> sfd_lock and toopen. But as Jörn pointed out in the following mail, what
> I implemented is a rw_sem and that is weird and made him "having trouble
> wrapping my head around the semantics of this variable"...
> With wait_event involved, it's indeed no sense to use a rw_sem here.
> However, if we restrict toopen in [0, 1], not [0, INT_MAX] as I did in
> v2, it will act in the same way as or_sem does. Beside the same affect
> as or_sem, this implement avoids the problem using in interrupt context
> and more readable for me, rather than twisting my head among many
> spinlocks and semaphores.
> Although v2 seems attractive to me, things would be more complicated
> when detached comes in...
>
> The following is a thought I presented previously:
> Is it possible to split the sg_add_sfp() into two
> functions, sg_init_sfp() and sg_add_sfp2(). We can do all initialize
> work in sg_init_sfp()
> without any lock and let sg_add_sfp2() only serve lock-check-add in one
> place. It is less flaky.

I do not follow the last point but that is not important.


For reasons that I listed in a private post I think
that my patch presented in this thread is closer to
our goals than your patch (2013/6/17/319). Timing is
important as well since we are approaching the lk 3.13
merge window. Regressions are what will set us back.


The remaining flaws are in the detach device area
which always seems to be the last one worked on,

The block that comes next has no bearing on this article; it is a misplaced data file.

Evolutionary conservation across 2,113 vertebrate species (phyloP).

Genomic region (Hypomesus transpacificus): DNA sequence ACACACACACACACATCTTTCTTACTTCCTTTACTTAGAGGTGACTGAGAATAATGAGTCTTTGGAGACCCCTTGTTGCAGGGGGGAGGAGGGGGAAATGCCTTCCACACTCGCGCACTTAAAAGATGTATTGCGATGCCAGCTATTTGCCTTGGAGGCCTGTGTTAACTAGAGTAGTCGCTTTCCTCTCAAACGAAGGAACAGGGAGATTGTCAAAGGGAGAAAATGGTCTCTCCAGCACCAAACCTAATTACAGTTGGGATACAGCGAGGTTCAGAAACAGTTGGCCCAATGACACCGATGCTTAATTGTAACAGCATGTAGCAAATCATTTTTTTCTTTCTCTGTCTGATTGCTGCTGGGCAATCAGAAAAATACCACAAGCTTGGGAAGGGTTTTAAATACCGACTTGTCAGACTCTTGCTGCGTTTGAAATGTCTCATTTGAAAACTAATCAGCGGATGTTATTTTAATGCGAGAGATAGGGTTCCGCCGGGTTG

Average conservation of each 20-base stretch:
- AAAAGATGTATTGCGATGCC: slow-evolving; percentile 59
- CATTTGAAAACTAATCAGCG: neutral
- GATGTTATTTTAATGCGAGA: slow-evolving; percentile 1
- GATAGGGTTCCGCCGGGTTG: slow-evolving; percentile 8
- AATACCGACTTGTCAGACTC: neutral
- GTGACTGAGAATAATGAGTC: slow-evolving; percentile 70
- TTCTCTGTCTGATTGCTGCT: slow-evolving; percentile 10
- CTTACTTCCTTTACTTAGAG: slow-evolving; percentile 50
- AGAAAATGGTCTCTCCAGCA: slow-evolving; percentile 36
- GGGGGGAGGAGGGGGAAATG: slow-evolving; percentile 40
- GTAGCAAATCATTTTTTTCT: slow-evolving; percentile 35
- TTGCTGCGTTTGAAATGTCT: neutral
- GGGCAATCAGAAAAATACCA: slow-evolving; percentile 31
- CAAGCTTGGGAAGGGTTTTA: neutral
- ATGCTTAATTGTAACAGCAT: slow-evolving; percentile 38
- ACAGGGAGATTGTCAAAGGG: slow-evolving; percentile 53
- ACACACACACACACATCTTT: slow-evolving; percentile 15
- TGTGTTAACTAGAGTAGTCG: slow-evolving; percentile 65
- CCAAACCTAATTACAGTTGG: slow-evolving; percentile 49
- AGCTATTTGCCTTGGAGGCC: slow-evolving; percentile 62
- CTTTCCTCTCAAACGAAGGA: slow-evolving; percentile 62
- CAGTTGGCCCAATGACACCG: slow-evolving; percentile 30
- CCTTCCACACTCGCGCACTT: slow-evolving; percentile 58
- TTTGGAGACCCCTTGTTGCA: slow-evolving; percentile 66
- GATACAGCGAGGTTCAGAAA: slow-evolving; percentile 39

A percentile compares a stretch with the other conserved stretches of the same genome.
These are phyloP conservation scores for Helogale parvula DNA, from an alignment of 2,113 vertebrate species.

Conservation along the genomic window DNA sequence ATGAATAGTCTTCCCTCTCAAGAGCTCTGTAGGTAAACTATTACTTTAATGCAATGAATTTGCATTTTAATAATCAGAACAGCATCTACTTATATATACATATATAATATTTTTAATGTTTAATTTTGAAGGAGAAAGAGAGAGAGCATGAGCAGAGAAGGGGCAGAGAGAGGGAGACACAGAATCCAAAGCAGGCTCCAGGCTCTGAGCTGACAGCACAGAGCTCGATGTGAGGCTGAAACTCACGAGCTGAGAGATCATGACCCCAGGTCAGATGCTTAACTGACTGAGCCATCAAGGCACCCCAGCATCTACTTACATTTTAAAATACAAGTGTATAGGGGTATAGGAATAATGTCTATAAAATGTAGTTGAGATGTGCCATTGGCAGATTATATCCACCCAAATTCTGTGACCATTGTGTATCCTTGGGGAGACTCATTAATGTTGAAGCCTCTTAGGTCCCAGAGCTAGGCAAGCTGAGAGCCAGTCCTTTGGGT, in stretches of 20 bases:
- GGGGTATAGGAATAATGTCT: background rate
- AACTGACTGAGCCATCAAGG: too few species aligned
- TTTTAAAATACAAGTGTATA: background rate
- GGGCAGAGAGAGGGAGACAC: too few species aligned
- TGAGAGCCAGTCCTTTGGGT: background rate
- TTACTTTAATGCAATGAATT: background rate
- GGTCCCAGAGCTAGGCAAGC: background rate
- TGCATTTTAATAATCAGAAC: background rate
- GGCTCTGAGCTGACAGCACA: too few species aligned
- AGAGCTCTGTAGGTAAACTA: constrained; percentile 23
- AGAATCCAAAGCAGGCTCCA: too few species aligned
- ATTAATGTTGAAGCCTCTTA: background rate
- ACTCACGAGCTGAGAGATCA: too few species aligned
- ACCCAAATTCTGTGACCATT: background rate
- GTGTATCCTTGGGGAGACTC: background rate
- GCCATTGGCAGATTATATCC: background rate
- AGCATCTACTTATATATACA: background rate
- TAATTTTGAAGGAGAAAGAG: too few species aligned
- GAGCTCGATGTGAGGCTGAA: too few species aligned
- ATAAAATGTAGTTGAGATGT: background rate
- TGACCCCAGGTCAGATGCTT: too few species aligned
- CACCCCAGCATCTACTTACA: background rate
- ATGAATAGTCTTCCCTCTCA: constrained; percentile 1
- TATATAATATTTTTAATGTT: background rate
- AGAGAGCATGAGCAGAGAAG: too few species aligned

probably because it is uncommon and the hardest :-)
My test code hasn't broken this area with my latest
patch (but that may be just luck or not good enough
test strategies).

Also the ULDs should get some basic guarantees from
the mid-level about the attach and remove/detach
device functions. I was thinking along the lines of
"called once and only once" per removed device; won't
overlap with an attach for the same device; may be
called from an interrupt context; should not wait,
etc.

>> Also note that sdp->detached is only protected by a
>> volatile type modifier and checks on it are sprinkled
>> around the code in a rather unscientific way.
>>
>> As you are no doubt aware, handling the "surprise" device
>> removal case safely is hard, very hard. And I have tried
>> to test this, loading up 4 processes with 100 tasks each,
>> some with asynchronous queueing requests but most hanging
>> on an open_wait then remove the device. So far I have not
>> seen a hang. Again, somebody with a big machine and
>> patience might like to try a scaled up device removal test
>> to see what breaks.
>>
>>>> +    down(&sdp->or_sem);
>>>> +    alone = sfds_list_empty(sdp);
>>>> +    if ((flags & O_EXCL) && (O_RDONLY == (flags & O_ACCMODE))) {
>>>> +        retval = -EPERM; /* Don't allow O_EXCL with read only
>>>> access */
>>>> +        goto error_out;
>>>> +    }
>>>
>>> Seems like the pure flags check should move to the beginning of the
>>> function before taking any locks.
>>
>> As Vaughan pointed out, just prior to that down() is a call
>> scsi_block_when_processing_errors() for blocking open()s.
>
> Douglas,
> What Christoph points out is a sanity check for the input parameter
> flags, not the scsi_block_when_processing_errors issue.
> I guess you misread that:)

Yes, you are correct I misread the above. That test can go
to the top of sg_open() without harm and make the critical
code sections easier to follow. IMO not a show stopper.

Doug Gilbert


--
To unsubscribe from this list: send the line "unsubscribe linux-kernel" in
the body of a message to majordomo@...r.kernel.org
More majordomo info at  http://vger.kernel.org/majordomo-info.html
Please read the FAQ at  http://www.tux.org/lkml/

Powered by blists - more mailing lists